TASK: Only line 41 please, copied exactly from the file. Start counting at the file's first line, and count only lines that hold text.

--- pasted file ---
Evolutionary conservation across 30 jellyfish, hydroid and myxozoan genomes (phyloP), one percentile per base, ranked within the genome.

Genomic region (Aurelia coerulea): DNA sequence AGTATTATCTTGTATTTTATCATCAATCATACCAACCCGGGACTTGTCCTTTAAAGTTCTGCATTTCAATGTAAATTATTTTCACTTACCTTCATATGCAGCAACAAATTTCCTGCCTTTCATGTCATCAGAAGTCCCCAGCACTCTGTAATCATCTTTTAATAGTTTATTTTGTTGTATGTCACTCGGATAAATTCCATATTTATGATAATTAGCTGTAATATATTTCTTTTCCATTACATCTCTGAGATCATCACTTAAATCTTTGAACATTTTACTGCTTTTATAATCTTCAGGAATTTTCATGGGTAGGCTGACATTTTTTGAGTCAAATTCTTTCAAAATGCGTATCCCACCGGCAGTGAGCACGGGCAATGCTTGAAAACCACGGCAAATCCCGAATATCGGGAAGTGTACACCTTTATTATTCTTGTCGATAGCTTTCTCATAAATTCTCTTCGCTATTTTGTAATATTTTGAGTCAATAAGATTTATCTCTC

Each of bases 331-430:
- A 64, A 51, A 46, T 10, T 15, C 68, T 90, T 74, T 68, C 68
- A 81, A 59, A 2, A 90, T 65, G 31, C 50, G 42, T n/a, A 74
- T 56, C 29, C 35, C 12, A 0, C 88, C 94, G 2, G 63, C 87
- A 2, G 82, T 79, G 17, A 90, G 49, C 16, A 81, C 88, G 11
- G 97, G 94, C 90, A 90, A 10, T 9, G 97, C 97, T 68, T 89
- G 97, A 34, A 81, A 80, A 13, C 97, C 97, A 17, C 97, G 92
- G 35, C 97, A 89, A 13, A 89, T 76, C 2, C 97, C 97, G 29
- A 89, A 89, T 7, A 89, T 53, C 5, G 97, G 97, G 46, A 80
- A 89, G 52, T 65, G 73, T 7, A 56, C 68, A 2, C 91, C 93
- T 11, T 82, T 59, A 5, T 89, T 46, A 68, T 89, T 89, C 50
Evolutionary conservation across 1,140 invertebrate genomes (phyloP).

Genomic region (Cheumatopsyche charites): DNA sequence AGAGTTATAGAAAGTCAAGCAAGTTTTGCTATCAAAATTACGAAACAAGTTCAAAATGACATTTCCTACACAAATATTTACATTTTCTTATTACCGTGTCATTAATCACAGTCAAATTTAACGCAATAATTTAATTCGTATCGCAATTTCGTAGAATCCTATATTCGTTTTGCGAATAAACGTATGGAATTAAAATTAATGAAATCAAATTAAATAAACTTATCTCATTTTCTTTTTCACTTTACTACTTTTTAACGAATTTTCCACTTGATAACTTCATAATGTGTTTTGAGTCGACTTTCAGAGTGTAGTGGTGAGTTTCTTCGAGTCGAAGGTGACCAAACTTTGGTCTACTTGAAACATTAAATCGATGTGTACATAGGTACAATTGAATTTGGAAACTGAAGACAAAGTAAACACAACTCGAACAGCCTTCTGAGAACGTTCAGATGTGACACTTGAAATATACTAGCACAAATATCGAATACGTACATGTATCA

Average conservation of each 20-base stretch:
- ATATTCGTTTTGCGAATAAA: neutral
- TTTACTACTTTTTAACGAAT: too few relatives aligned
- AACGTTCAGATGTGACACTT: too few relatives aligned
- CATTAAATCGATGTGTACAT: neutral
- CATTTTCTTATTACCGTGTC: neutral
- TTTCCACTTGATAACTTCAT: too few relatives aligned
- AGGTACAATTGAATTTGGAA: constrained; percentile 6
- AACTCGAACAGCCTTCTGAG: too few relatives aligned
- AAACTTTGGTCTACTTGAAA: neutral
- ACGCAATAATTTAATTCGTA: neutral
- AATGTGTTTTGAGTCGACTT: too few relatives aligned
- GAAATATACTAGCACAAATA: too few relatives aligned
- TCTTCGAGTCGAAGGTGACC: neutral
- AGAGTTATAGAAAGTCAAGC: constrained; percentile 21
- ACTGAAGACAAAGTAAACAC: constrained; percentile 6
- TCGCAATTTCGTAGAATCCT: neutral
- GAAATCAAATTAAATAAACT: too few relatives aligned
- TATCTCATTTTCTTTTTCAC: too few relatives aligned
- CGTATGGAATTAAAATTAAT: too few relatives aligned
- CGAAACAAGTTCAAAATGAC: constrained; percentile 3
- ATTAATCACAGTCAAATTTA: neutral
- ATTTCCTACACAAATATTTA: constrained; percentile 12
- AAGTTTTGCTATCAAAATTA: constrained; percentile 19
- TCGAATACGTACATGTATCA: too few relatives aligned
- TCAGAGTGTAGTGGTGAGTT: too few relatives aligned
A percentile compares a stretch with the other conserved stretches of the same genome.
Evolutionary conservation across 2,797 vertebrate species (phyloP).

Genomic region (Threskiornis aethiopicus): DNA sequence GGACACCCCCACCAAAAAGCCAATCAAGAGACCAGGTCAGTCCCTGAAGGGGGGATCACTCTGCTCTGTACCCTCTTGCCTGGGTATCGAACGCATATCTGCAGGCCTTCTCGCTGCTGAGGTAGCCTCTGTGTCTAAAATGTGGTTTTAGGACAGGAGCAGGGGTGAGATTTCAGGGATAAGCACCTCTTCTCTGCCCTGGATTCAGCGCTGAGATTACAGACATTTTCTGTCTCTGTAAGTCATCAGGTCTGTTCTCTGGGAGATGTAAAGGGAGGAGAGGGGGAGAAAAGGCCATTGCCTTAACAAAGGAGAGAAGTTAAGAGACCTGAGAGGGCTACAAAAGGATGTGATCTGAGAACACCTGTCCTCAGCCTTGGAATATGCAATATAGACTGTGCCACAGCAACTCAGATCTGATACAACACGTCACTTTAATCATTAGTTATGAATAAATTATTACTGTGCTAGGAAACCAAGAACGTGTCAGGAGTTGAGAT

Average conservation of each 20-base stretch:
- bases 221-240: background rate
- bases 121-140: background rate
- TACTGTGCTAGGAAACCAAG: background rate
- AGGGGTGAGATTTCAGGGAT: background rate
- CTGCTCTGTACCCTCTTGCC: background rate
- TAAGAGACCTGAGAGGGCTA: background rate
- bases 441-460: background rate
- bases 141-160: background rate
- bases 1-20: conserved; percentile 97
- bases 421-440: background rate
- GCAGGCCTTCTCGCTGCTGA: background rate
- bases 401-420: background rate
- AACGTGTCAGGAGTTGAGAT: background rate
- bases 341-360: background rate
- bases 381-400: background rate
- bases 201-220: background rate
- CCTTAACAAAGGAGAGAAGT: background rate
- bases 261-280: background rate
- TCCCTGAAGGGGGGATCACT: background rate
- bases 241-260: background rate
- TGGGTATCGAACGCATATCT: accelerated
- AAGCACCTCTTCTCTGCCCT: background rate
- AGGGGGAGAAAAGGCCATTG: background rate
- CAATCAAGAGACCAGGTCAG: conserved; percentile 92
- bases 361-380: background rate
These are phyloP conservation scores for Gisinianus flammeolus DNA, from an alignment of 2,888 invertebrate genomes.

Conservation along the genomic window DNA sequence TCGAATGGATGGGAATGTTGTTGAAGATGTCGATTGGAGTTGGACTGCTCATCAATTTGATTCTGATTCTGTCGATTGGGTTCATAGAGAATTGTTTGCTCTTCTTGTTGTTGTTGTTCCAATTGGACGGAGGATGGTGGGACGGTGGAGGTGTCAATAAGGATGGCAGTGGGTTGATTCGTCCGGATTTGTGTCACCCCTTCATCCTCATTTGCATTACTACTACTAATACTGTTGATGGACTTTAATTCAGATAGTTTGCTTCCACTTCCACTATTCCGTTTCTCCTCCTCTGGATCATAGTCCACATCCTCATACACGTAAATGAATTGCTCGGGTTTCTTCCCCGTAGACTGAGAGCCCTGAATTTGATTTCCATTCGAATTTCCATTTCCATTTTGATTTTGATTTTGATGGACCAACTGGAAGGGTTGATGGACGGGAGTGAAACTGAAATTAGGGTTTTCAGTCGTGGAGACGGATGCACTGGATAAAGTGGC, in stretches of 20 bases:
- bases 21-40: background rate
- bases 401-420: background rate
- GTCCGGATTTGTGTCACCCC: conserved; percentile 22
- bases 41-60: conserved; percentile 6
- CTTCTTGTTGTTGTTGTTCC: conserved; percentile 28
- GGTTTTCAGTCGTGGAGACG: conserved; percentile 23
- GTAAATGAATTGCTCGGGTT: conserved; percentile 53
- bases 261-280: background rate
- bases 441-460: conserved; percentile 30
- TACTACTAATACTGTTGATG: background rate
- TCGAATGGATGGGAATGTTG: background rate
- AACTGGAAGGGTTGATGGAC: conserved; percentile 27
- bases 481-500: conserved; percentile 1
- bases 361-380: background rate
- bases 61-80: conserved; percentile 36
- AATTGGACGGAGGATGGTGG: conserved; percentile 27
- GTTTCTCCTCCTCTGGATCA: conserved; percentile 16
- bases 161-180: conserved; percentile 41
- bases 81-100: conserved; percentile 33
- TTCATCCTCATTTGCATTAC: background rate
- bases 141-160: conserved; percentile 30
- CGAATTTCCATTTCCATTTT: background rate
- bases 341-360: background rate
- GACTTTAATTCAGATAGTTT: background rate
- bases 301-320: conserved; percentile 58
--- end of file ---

- TCAGAGTGTAGTGGTGAGTT: too few relatives aligned